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New York, NY 10018

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Selecting an Advanced Anaerobic Digestion Configuration and Biogas Management Strategy

Driven by the need to replace aging plant infrastructure, maximize solids reduction, and optimize biogas recovery and reuse, the City of Tampa commissioned a comprehensive biosolids and biogas management study within the facility master plan at the 96-mgd Howard F. Curren Advanced Wastewater Treatment Plant (HFCAWTP).

Hazen’s evaluation recommended the upgrade and conversion of conventional mesophilic anaerobic digestion facilities to an acid-gas mesophilic configuration; and recommended the use of biogas as renewable natural gas (RNG) through pipeline injection to fuel the City’s existing and future CNG fleet vehicles. Next steps include detailed investigations with the gas utility to assess pipeline capacity and commercial terms.

Kurt A. Pfeffer, PE
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Smaller digesters 1 and 2 will be converted to acid reactors to operate in series with remaining digesters that will operate as gas reactors.

Digestion and biogas recovery options were evaluated for two liquids process scenarios: (1) optimize the existing high-rate activated sludge process (low solids retention time (SRT), greater sludge production, higher volatile content and higher gas yield); or (2) convert to a parallel MLE process (higher SRT, lower sludge production, lower volatile content and lower gas yield). A GPS-X® process model was developed to predict treatment performance solids production for both liquid stream alternatives. The City chose to optimize their existing high-rate process.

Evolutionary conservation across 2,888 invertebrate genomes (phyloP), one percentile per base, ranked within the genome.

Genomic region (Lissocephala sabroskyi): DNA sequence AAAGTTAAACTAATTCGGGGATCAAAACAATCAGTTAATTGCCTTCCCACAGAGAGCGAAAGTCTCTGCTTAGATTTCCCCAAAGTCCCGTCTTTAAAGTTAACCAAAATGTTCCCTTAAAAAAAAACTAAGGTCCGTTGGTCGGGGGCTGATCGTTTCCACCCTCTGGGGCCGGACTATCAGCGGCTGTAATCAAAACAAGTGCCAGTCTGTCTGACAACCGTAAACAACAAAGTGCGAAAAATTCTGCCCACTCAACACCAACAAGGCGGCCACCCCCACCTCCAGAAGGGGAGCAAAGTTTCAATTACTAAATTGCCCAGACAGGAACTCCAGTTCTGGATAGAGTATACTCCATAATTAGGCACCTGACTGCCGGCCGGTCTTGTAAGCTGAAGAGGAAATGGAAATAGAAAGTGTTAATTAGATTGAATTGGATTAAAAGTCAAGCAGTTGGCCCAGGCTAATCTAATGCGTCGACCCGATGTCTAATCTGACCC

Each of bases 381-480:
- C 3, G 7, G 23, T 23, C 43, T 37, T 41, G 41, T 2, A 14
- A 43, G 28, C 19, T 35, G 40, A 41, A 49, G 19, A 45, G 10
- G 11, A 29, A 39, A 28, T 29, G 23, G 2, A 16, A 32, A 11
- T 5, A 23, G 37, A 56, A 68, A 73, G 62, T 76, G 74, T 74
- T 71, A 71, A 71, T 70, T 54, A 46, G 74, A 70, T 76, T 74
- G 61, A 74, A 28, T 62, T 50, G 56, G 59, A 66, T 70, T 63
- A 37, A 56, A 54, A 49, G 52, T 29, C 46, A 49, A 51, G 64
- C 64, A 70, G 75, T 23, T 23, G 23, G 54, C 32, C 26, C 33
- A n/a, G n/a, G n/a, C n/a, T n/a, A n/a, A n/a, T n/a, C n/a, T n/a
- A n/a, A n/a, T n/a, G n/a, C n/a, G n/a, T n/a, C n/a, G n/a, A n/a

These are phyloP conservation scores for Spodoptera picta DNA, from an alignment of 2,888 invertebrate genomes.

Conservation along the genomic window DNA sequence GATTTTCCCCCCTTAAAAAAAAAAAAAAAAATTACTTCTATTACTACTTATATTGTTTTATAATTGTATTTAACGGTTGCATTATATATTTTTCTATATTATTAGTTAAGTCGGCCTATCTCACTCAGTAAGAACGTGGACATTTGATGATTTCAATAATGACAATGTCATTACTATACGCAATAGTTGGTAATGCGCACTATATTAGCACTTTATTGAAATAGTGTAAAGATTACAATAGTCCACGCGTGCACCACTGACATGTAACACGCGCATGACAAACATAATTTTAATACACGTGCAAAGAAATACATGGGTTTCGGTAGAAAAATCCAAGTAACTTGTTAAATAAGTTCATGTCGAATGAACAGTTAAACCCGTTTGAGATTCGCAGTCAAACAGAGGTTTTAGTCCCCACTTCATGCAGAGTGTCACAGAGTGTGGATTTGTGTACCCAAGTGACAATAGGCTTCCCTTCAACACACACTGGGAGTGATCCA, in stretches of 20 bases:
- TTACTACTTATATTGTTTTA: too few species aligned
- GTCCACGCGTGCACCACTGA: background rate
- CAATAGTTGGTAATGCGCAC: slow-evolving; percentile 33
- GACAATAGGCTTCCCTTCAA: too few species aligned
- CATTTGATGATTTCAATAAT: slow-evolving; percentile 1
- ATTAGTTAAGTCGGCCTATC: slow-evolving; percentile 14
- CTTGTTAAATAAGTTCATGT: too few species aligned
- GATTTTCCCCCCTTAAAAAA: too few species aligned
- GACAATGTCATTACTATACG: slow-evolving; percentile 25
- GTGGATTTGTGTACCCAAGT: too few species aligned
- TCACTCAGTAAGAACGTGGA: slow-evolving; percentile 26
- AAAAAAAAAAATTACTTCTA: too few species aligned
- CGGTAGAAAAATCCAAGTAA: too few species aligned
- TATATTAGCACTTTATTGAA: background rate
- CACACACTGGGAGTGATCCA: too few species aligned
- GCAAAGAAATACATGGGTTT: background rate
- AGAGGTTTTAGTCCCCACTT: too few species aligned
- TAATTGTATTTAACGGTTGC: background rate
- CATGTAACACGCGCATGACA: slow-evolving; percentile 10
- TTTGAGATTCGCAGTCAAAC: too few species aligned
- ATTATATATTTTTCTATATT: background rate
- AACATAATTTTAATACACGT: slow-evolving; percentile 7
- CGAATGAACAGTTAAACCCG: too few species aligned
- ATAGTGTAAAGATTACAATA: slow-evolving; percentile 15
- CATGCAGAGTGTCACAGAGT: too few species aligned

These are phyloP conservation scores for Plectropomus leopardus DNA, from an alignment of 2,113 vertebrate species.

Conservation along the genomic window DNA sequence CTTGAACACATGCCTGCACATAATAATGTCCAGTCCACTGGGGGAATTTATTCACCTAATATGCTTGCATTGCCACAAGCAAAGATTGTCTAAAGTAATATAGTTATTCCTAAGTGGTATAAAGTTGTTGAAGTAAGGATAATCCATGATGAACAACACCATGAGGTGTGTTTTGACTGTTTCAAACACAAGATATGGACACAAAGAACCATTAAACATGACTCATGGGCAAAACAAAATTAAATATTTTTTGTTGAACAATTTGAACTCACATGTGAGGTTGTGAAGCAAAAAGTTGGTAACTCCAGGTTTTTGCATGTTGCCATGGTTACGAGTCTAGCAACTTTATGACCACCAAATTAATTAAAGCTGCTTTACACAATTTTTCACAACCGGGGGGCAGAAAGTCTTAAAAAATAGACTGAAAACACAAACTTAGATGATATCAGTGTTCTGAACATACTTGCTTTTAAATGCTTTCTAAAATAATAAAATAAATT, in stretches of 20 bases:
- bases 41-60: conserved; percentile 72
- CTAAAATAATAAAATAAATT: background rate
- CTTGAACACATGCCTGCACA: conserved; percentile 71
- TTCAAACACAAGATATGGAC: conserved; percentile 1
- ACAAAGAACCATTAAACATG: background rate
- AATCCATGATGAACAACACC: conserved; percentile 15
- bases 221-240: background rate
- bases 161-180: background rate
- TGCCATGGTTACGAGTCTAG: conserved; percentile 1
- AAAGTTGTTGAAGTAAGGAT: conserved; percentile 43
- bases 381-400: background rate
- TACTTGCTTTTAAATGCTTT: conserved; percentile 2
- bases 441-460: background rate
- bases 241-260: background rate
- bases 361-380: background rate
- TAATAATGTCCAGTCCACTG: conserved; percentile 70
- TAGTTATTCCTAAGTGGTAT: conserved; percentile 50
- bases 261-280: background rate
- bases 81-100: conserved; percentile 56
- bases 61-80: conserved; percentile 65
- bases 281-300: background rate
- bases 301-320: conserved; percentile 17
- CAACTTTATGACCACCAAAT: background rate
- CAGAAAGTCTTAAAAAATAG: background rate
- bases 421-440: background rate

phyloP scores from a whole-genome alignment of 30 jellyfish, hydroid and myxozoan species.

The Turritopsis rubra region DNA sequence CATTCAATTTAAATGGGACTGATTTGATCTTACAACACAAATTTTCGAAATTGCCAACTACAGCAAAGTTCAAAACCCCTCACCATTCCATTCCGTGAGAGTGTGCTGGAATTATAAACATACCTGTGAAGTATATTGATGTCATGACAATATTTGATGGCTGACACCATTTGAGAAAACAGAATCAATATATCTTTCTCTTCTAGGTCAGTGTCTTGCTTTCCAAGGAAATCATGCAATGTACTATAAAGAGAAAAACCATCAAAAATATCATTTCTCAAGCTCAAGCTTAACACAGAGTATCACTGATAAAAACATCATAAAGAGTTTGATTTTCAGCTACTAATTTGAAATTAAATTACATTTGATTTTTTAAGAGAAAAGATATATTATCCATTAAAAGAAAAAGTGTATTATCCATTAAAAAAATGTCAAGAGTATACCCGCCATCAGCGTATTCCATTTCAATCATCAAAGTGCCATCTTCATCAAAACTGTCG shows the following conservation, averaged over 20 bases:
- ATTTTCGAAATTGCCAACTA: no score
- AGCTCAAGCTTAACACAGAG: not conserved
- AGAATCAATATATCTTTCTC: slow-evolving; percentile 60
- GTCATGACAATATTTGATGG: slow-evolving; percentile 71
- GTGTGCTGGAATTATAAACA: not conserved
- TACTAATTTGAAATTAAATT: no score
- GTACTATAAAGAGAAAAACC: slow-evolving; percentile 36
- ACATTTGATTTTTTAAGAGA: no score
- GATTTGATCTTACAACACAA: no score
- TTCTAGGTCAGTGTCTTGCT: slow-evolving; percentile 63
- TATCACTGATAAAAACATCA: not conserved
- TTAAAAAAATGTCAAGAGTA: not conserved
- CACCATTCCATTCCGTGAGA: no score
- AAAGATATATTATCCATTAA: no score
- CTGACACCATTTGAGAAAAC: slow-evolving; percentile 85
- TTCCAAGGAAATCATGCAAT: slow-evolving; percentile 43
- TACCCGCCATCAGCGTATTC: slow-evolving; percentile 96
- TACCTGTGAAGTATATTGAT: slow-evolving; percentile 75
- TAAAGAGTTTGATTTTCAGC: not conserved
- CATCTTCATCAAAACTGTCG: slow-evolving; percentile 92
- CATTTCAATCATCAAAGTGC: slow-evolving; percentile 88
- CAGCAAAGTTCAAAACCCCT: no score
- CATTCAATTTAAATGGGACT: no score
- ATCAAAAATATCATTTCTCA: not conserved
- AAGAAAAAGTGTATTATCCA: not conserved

Digestion options included conventional mesophilic digestion, temperature-phased anaerobic digestion, acid-gas mesophilic digestion, and thermal hydrolysis pretreatment with conventional mesophilic digestion.

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The conversion to acid-gas mesophilic digestion is projected to increase solids destruction and biogas production.

Biogas recovery options included digester heating only, multiple variations of combined heat and power (CHP), RNG through direct vehicle fueling, and RNG through pipeline injection. The biogas utilization feasibility evaluations were performed using Hazen’s Energy Balance & Analysis Tool (EBAT). EBAT is an energy analysis and modeling tool that models the complex relationship between energy production, energy demands and energy costs to provide accurate long-term cost/benefit assessments for multiple biogas utilization alternatives. It was found that RNG has the highest benefit potential due to the low cost of electric energy and low heat demands. The City of Tampa can also use RNG produced from their digesters to offset purchased fuel for their City owned refuse trucks and city busses.

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The Digester Gas Valuation Tool.

Project Outcomes and Benefits

  • Conversion to acid-gas mesophilic digestion will increase solids destruction and biogas production/recovery.
  • Use of biogas as renewable natural gas (RNG) would offset the City’s purchased fuel for their CNG fleet vehicles which would result in up to $1.5 million per year of net annualized savings.
  • Aging facilities will be upgraded to new state-of-the-art infrastructure.